Despite being amphibians, axelotls prefer to live underwater. As a result, you ought to create an aquarium ecosystem for them. Adult axolotls should be kept in a 20-gallon tank, while juveniles should be kept in a 10-gallon tank. If you keep two axolotls in the same aquarium, you need double the space and create separate enclosures for them if one of them is smaller than the other because the bigger one might eat the smaller one. The tank is priced starting at $20 for 10 gallons and $45 for 20 gallons.
A substrate is critical to an axolotl’s tank, as a bad substrate (sharp-edged or small) can cause injury or even death. You can go bare and put nothing at the bottom but it can sometimes cause stress to an axolotl as they can’t grip on the smooth surface. Or, you can go with sand.
Sand is the best substrate for axolotls, as they can dig and play freely at the bottom of their tanks, and it won’t be a concern if ingested. 10 pounds of aquarium sand can be bought for $10.
Axolotls discharge a lot of waste, such as ammonia, and they are quite sensitive to bad water conditions. Remember to get a slow-moving filter to prevent your Axolotl’s gills from being trapped inside the filter. The most effective filtration systems can cost up to $165; however, filters as cheap as $20 are also available.
Axolotls require a private space to hide because they are not social creatures. By including caves, live or plastic plants, little hides, pebbles, etc. in the aquarium, which can be obtained from pet stores, you can provide them with privacy. They can be purchased for anywhere from $1 to $30 each.
- Aquarium Chiller
Axolotls are adversely affected by water temperatures exceeding 22 degrees. To lower the water’s temperature, you can use ice water bottles, a fan that blows across the water’s surface, and an aquarium chiller. A chiller for aquariums starts at about $90.
What are Included
Most online sellers offer live arrival guarantees for their animals. Thus, in the event that your axolotl dies during transit, you will be given two options: to get a refund or have another one sent to you for free. However, shipping fees are non-refundable and if you choose to have a replacement, you will still be required to pay for shipping.
Recurring Costs of Owning an Axolotl
Axolotls are carnivores, and they will eat live or dead food. Until axolotls reach maturity, they should be fed every day. Adult axolotls need to be fed only two or three times a week.
Worms are the most nutritious food source for axolotls. You can choose to purchase blackworms, earthworms, bait worms, or red wrigglers. Red wrigglers, on the other hand, need to be killed ahead of time because they use a bitter substance as a defense.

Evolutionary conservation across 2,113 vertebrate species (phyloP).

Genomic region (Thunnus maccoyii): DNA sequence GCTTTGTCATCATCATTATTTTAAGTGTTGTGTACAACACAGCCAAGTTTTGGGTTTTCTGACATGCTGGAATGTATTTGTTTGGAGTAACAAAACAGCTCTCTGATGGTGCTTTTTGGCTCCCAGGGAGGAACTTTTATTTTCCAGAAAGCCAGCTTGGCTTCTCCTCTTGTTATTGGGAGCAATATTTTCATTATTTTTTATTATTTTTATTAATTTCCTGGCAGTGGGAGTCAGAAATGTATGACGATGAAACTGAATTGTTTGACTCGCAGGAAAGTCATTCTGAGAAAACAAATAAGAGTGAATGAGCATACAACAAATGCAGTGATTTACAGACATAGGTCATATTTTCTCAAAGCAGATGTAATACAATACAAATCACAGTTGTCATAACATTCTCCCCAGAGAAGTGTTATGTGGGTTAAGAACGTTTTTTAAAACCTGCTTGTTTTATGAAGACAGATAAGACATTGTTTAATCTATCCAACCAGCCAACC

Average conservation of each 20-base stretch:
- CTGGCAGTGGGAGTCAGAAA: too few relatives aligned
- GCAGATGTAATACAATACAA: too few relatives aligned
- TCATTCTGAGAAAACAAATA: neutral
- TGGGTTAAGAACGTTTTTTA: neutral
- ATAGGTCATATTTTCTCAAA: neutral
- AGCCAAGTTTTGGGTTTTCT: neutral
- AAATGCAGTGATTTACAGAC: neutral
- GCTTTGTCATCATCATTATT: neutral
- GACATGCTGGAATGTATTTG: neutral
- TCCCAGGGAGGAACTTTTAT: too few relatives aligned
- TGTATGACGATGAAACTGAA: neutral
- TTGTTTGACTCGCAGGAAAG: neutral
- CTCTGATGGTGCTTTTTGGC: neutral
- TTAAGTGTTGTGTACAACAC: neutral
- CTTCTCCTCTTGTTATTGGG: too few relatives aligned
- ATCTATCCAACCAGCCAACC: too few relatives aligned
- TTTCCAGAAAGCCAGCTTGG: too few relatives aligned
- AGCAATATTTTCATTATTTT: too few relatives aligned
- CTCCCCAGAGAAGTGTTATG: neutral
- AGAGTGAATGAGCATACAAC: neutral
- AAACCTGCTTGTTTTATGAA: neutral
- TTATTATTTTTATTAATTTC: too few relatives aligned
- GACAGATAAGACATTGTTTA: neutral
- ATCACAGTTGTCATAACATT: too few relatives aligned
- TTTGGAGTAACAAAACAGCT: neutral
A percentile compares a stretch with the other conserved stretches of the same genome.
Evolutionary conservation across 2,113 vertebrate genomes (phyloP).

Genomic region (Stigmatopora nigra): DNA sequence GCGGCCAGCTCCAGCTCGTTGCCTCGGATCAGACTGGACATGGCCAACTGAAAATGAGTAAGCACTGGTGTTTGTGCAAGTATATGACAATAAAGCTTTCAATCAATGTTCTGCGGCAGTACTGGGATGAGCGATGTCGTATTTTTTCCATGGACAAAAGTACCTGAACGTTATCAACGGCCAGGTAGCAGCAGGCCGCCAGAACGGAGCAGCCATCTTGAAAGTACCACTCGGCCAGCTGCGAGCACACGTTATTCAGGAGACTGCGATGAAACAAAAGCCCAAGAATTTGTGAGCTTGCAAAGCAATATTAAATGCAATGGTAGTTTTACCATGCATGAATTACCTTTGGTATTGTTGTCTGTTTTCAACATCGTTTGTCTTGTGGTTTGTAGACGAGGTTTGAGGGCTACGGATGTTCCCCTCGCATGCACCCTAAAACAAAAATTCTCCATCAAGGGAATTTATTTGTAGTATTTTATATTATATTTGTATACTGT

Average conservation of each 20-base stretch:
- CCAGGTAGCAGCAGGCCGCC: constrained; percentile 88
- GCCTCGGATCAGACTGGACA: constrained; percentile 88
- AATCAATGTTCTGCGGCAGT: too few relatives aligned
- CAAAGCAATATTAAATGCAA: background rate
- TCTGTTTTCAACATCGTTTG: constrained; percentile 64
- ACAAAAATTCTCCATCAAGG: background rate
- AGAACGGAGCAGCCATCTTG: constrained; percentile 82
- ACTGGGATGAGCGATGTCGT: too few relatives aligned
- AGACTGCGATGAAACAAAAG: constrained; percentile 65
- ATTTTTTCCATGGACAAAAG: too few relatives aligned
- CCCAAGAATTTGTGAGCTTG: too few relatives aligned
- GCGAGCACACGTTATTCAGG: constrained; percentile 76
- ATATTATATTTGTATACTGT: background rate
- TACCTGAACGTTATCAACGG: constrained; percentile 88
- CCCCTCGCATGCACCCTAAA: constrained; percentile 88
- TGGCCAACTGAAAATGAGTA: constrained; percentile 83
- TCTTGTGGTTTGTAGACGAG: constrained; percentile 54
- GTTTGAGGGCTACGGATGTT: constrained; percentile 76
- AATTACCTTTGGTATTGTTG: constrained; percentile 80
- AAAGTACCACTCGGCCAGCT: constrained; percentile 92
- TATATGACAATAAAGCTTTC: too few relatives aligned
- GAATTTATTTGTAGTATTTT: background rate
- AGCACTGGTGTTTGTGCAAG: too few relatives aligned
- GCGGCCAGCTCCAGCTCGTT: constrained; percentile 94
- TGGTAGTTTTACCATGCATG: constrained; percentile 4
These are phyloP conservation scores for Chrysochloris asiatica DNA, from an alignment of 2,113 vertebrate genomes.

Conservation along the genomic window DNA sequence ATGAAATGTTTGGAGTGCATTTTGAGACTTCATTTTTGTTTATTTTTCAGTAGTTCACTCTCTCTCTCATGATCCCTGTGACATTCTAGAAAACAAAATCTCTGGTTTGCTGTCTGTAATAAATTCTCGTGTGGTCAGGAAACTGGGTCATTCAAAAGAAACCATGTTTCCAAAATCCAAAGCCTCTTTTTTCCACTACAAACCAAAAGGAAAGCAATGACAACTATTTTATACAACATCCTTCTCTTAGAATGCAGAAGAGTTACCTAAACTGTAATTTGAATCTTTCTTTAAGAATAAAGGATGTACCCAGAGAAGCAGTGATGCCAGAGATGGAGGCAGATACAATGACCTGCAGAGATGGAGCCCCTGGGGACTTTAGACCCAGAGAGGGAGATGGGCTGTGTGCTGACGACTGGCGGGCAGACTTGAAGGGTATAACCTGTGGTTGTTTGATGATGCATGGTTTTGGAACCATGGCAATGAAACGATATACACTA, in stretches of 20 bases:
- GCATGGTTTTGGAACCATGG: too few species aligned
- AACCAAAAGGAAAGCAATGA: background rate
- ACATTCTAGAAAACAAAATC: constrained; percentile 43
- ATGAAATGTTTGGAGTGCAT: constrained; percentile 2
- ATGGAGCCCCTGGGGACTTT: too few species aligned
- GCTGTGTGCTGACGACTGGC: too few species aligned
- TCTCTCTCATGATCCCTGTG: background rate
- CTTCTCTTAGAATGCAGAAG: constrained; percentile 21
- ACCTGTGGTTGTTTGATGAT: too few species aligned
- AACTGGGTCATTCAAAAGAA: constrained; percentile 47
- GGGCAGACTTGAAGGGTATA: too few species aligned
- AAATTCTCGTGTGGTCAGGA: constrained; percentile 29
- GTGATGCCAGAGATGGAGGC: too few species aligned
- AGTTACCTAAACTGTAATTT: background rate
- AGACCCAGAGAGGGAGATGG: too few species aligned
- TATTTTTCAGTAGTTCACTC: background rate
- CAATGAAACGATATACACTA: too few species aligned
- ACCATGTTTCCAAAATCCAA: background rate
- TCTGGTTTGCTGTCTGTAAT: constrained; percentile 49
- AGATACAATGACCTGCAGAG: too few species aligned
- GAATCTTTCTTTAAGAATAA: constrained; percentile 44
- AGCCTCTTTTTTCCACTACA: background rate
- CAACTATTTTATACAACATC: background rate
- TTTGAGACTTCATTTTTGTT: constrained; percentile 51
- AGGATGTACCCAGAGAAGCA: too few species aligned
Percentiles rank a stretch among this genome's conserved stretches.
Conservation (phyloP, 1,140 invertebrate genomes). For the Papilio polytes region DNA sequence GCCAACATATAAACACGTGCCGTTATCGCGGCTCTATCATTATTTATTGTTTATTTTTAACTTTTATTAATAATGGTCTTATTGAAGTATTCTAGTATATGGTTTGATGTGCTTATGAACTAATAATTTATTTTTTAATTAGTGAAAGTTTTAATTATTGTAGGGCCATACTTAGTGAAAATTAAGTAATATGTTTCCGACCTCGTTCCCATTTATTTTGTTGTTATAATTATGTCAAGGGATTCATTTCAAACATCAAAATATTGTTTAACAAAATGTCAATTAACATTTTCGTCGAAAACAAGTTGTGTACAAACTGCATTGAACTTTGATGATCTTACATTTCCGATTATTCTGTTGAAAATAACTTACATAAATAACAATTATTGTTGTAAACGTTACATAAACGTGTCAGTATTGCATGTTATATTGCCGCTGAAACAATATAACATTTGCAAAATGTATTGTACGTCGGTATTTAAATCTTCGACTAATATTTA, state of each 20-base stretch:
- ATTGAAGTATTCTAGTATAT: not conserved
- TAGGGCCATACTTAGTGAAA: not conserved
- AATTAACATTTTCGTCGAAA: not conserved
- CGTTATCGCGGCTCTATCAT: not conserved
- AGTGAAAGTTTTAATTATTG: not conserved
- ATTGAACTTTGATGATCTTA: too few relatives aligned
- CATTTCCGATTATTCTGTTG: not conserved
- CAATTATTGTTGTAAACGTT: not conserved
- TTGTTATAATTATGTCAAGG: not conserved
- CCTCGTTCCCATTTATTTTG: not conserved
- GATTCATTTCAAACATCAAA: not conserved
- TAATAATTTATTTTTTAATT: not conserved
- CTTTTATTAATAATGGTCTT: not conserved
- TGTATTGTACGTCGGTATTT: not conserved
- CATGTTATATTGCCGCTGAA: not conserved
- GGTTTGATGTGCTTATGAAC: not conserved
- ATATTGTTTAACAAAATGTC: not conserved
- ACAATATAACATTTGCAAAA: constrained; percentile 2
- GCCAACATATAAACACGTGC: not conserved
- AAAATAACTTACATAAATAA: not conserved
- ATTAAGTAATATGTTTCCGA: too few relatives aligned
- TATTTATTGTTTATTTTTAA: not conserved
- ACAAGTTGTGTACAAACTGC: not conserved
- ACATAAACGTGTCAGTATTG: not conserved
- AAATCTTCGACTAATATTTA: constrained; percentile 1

Bloodworms are good too, but they’re not actually worms. They are midge larvae, and they are ideal for axolotls as they are nutritious and well-balanced. Ivy’s Axolotls sells 1/8 pound blackworms for $22, while Petco sells bloodworms for $9.
You can also feed axolotls pellets, which are available online and at pet shops for as low as $9 for 3.25 oz.
Also, consider giving an axolotl something different at least once a week, like brine shrimp. It is recommended that you purchase cubed frozen brine shrimp instead of live ones, as it is less messy. PetSmart offers a 3.5-ounce pack for $7.
- Medical Cost
A trip to the vet costs $40 to $60 for a routine checkup, while it can cost $100 or more for emergency care.
An Axolotl is prone to bloating caused by the way it is being fed. It eats by sucking food comparable to a vacuum cleaner. Bloat is a medical condition in which the stomach becomes overstretched by excessive gas content.
A change of clean, cold water and daily medication are required. You can use tap water, but let the water run so that it gets as cold as possible. Do not use any filters or activated charcoal filters during these treatments.
In case of parasitic infections, you can use an Axie Aid which can cost between $12 and $25.
Laxatives for humans are also applicable for axolotls’ bloating. You can buy ClearLax at Sam’s Club and Walmart for under $10. Do not buy flavored laxatives.
Axolotls can be bought from your local pet stores or from online shops such as Backwater Reptiles, Axolotl Factory, Underground Reptiles, Western Axolotl, and ReptilesNCritters.
If you happen to find sellers offering higher prices than those indicated here, we suggest you look elsewhere. You wouldn’t want to purchase overpriced, basic-colored axolotls and pay more than you should.
In addition, if you want to save money on buying axolotls, you can try finding one at Caudata.org. It is an information portal for everything about newts and salamanders, particularly axolotls. It’s also an online forum where axolotl enthusiasts, experts, and breeders can share tips and also sell their animals.
The rates are significantly lower, depending on the breeder and the purpose of putting their axolotls up for sale. Sometimes, you can find baby axolotls for $2, juvenile wild-types for $10 to $15, and almost-adult Golden Albinos for $45.
Lastly, before going through with a purchase, remember to first check your state’s current laws regarding exotic animal ownership. Generally, axolotls are legal all through the United States except for California, New Jersey, Maine, and Virginia.
Owning axolotls is a rewarding feeling. They’re unusual, beautiful, and simply amazing. But, they’re also listed as critically endangered and their population in the wild is fast dwindling.
Thus, it is recommended that you avoid animals that have been collected in the wild and only buy axolotls that have been born and raised in captivity. Not only will this be beneficial for the axolotl species, but also for you as an owner, because captive-bred animals are usually more docile and free of diseases.